Tides impact where icebergs travel in the ocean. In the year the Titanic sunk usually high tides may have resulted in icebergs being dislodged. While this is a more advanced concept of navigation and risk it certainly should have been considered by any experienced seaman.
What metrics and visibility do you have, into your threat environment and the global threat environment, to understand when risk has changed? If a new exploit, that impacts your organization software exists, and is being actively exploited in the wild to deploy malware, are you aware of it and can you respond to the increased likelihood of attack?
The ship was going way too fast.
Edward J. Smith, the ship’s captain, was sailing at full speed ahead boldly ignoring all threats and risk. His attitude was a significant contributor to the sinking of the Titanic. In his case he was going too fast, perhaps because of arrogance and pride.
The same is true in business, where our focus and priorities may shift towards getting that next contract or developing capabilities instead of proceeding safely as a business matures. We are all busy – busier than ever these days – and are increasingly guilty of putting out fires instead of firefighting. Fire Fighters are always staying in shape, training in the off season (does your staff have ongoing professional growth?) and working in the fire season. They also proactively clear brush, deploy community awareness programs, maintain equipment and more in the off season – to proactively prepare for the next season. What are you doing to get beyond the reactive nature of business, the business of your day, to get one step ahead every day in your organization?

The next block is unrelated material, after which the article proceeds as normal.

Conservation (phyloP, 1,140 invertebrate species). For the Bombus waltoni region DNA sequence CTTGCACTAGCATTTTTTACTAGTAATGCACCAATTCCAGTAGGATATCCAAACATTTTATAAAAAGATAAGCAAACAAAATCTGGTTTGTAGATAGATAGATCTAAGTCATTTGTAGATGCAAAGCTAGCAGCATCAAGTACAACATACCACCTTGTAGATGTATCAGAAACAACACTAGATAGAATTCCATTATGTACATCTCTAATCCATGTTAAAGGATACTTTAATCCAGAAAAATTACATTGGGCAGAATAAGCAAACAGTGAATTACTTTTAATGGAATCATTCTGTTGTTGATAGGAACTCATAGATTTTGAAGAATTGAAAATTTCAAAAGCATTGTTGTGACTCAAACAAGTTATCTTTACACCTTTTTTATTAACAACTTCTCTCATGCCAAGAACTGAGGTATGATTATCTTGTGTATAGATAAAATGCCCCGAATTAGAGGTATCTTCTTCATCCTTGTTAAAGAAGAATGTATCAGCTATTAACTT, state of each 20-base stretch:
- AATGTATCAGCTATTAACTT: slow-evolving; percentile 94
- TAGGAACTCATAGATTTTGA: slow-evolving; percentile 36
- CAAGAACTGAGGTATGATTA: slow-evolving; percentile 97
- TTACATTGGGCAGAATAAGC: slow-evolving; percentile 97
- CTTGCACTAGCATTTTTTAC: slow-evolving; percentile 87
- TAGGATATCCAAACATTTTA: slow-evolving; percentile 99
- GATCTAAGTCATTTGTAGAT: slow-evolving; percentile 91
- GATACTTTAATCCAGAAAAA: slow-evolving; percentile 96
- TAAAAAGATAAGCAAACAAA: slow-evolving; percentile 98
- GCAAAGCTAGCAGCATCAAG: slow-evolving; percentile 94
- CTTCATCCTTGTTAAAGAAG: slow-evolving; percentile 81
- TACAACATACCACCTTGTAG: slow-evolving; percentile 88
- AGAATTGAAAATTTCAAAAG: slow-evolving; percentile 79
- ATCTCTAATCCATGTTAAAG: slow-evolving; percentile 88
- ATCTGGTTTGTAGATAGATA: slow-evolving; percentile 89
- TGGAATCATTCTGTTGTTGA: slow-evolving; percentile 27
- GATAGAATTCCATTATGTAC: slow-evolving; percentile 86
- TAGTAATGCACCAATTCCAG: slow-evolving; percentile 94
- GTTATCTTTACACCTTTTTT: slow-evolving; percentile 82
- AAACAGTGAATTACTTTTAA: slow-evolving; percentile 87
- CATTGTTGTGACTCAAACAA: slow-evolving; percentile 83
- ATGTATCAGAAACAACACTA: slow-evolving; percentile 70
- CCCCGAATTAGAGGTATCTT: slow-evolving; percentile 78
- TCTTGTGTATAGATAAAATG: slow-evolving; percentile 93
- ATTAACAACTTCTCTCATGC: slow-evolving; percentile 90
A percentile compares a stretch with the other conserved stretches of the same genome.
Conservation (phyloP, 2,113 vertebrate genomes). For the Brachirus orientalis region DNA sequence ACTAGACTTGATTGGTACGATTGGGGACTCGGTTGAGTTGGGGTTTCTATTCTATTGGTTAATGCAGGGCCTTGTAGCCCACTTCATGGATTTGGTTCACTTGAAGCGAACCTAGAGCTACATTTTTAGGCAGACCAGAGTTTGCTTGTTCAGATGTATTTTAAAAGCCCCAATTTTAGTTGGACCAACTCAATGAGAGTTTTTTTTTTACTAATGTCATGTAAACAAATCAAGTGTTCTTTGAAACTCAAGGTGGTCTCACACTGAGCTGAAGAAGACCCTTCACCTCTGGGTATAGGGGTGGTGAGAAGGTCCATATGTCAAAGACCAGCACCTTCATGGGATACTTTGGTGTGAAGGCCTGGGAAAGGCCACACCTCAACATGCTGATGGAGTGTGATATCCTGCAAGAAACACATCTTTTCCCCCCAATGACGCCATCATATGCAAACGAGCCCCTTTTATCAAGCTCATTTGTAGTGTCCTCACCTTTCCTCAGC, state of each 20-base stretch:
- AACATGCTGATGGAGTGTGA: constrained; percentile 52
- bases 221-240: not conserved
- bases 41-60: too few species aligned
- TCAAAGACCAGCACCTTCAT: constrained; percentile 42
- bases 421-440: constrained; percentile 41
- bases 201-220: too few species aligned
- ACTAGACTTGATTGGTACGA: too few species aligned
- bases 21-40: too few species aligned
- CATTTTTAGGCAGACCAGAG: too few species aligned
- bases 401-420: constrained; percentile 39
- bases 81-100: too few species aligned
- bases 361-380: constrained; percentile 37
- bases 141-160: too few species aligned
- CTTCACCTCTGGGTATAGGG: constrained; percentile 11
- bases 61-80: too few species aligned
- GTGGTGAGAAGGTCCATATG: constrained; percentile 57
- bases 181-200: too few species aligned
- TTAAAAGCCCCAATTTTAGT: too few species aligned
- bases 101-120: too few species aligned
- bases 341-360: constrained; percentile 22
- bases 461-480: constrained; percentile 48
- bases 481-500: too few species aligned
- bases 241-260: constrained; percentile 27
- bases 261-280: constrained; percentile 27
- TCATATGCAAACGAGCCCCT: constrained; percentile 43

Warnings were ignored.
Many warnings were given to the Titanic, but they were all ignored. Public reports have documented that the last and most specific warnings were not given to the captain because they didn’t carry the prefix MSG for the Masters’ Service Gram.